Monday, December 31, 2012

During my vacation...

Besides all the wonderful Christmas prayer, liturgies and rituals throughout the last week, I fell upon a great book that I can't help but share with you. It is the seventh in a series of mysteries set in rural Quebec and there is a charming and attractive overarching French and wilderness feel throughout the story.

The Chief Inspector, Armand Gamache, is one of those rare, high moralled, kind, humble and intelligent legendary detective figures that we all dream exist in our imperfect world. The Beautiful Mystery has Gamache enter the monastery of Saint-Gilbert-Entre-les-Loups, the home of 24 Gilbertine monks, cloistered and carrying on the life there, all but "invisibly," over the last four centuries! They have but one specialty: Gregorian Chant--sung better, clearer and more beautifully than anywhere else on earth.

When the choir director/prior is found murdered, the Surete is called in. Louise Penny must have visited a monastery or thoroughly picked the brain of some monastic, for there is no way she imagined this quite accurate look into community life. Armand's experience at Saint Gilbert's, both spiritual and professional, is a great read--especially for those of us who also know the insides of monastic life.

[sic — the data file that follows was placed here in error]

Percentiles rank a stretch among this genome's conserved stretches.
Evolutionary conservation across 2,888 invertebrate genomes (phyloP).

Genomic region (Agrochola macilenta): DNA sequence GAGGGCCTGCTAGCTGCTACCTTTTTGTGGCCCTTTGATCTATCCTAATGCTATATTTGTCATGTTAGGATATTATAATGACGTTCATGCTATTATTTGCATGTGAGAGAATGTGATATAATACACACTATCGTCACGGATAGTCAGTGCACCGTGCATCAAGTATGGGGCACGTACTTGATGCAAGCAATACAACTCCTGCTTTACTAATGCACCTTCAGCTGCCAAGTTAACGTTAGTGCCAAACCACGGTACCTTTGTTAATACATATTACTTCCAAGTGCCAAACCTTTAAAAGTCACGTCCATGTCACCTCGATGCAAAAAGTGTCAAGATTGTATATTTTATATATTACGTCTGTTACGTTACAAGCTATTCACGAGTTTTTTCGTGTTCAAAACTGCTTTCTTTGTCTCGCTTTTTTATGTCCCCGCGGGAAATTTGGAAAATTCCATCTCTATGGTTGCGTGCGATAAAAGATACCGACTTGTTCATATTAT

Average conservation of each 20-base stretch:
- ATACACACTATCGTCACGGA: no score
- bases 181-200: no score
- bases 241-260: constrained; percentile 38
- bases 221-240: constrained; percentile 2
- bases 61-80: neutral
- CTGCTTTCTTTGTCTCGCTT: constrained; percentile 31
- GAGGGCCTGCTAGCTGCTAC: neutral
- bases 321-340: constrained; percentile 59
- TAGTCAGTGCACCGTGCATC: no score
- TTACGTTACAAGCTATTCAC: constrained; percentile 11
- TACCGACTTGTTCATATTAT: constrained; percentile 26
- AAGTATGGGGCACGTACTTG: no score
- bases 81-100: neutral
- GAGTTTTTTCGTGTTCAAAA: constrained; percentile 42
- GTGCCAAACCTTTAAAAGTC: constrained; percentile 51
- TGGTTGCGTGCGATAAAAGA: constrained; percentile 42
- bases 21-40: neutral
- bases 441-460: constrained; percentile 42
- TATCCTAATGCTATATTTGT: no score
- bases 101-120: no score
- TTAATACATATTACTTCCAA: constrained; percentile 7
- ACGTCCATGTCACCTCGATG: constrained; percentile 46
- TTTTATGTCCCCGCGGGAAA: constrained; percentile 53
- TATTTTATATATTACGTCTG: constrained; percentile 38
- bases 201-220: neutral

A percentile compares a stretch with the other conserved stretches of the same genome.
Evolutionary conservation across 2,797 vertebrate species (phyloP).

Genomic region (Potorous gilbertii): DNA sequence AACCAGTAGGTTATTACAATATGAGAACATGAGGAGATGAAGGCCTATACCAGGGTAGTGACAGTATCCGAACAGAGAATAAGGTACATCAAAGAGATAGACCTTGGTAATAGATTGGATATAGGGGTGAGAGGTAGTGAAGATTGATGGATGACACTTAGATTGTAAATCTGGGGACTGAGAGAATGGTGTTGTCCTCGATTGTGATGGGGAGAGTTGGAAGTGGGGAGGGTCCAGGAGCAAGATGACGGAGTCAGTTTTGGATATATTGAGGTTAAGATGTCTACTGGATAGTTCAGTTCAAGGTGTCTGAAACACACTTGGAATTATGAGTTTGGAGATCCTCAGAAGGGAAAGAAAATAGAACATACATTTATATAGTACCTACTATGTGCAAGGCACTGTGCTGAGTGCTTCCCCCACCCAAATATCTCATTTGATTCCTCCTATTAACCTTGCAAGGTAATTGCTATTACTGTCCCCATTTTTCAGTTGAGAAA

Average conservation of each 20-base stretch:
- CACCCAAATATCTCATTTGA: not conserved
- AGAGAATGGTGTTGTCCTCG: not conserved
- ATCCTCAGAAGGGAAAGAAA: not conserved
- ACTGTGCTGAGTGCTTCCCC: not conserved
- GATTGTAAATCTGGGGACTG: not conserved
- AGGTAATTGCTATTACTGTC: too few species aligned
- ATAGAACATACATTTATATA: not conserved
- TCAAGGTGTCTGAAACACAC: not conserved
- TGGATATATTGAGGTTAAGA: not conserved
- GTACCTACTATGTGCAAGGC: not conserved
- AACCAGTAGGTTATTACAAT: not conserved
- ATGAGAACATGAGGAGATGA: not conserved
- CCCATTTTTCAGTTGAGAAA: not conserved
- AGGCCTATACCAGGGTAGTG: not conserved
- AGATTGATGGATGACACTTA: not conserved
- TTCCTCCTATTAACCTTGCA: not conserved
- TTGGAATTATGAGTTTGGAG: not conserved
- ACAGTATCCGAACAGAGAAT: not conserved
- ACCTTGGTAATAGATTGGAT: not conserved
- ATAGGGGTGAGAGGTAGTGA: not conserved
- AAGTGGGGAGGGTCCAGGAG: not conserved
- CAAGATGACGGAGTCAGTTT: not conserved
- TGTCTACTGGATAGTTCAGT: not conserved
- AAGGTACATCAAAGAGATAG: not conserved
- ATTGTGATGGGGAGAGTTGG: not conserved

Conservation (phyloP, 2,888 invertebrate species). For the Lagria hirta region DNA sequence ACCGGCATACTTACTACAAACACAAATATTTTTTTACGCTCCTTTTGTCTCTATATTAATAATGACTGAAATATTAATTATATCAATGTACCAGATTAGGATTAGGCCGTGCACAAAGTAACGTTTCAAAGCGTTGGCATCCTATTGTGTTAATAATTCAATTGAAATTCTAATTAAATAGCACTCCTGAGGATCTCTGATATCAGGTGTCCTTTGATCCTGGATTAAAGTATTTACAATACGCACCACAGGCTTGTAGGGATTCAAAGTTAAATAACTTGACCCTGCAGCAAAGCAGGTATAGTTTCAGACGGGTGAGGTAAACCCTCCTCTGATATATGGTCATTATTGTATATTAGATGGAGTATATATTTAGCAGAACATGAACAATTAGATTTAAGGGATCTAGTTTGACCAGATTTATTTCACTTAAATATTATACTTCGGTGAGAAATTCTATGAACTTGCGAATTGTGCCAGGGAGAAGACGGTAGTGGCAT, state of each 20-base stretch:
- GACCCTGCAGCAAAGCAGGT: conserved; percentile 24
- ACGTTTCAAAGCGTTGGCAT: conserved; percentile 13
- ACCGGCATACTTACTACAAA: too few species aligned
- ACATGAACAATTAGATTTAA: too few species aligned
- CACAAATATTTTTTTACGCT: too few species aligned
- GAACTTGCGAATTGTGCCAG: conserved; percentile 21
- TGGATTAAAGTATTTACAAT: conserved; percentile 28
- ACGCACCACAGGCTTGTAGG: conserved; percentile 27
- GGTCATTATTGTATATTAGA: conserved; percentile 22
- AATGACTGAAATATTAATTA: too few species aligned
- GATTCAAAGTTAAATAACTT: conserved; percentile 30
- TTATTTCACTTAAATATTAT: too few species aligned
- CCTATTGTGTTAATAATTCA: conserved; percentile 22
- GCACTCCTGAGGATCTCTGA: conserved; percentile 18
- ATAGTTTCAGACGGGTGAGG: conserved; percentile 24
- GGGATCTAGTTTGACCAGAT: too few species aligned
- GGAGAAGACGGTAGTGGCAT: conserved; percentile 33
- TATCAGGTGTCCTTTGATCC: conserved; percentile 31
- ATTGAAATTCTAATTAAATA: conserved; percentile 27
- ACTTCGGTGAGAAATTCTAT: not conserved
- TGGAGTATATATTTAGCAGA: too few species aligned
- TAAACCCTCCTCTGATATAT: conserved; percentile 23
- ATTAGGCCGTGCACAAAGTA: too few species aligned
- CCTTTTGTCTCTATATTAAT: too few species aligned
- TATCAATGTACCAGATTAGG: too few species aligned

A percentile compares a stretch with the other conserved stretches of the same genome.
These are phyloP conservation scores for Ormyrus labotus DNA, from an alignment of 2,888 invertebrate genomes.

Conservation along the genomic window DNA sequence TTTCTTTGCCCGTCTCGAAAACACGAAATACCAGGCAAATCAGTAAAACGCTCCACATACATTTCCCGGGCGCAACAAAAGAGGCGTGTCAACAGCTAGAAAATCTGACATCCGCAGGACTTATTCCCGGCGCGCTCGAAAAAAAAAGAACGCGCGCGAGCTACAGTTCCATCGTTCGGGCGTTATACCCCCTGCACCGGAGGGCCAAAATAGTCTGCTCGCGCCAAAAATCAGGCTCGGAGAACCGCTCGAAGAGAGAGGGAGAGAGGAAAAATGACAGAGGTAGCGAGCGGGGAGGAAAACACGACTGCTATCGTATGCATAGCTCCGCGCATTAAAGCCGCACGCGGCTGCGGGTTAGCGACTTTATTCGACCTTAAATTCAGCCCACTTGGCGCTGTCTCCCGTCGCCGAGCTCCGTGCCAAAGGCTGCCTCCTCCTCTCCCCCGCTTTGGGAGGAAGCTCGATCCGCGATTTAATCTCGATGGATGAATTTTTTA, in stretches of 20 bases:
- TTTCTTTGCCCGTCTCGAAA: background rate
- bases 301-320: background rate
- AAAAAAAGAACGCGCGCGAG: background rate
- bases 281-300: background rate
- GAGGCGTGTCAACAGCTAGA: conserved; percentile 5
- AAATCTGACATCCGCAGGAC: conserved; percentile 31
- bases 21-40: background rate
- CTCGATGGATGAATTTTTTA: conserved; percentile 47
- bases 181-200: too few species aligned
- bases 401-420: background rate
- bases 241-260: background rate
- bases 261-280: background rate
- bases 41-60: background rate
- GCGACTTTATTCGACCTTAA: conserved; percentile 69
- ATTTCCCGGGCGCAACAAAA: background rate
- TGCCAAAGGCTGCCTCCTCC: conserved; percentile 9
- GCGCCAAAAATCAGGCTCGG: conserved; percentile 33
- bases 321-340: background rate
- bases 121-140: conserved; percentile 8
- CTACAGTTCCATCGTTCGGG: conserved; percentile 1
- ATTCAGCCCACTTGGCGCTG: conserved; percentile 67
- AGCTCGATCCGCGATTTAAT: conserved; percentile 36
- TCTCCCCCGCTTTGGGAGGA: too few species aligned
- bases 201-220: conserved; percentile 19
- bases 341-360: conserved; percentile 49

12+ inches turned our world into a beauty.

Thursday, December 27, 2012

Behind the scenes

When choosing photos to share here I usually choose ones that are in the public areas of the monastery, ones you'd see if you were here right now. Today, however, I chose ones that you would not see, here or not. These are all photos taken from little nooks and crannies in the residential areas of our sisters. Decorating goes on there, "behind the scenes," as much as in the common areas.

Hoping your Christmas week is going well and you had times of sharing with family and friends, either in person, via Skype or by phone.

As I'm sure you've seen on The Weather Channel, Erie was in the path of the storm that came northeast from the Gulf. When it reached us it arrived as snow--our first real storm. I think 5-8" are predicted, but with schools closed and many of us on abbreviated schedules this week, it couldn't come at better time--except for travelers, of course. It's suppose to clear out by mid-day the 27th. Let's hope.

Monday, December 24, 2012

Christmas comes bounding in

After steadfastly hanging onto Advent in a Christmas-all-month culture, we let Christmas in with a vengeance this weekend. See below:

The tall, skinny chapel tree.

The fat unadorned community room tree.

Now decorated.

The Dicken's village bakery.

The Dicken's village.

Looking out back.

And from the dining room door.

The Windsock Visitation by Michael McGrath.

The community room's creche.

Friday, December 21, 2012


Here's a photo of our large Peace sign that we put up every Christmas. It's right on East Lake Road, near our permanent Mount Saint Benedict Monastery sign. I took it last week one night long after dark when I was driving in. You can just see the bell tower between the two signs.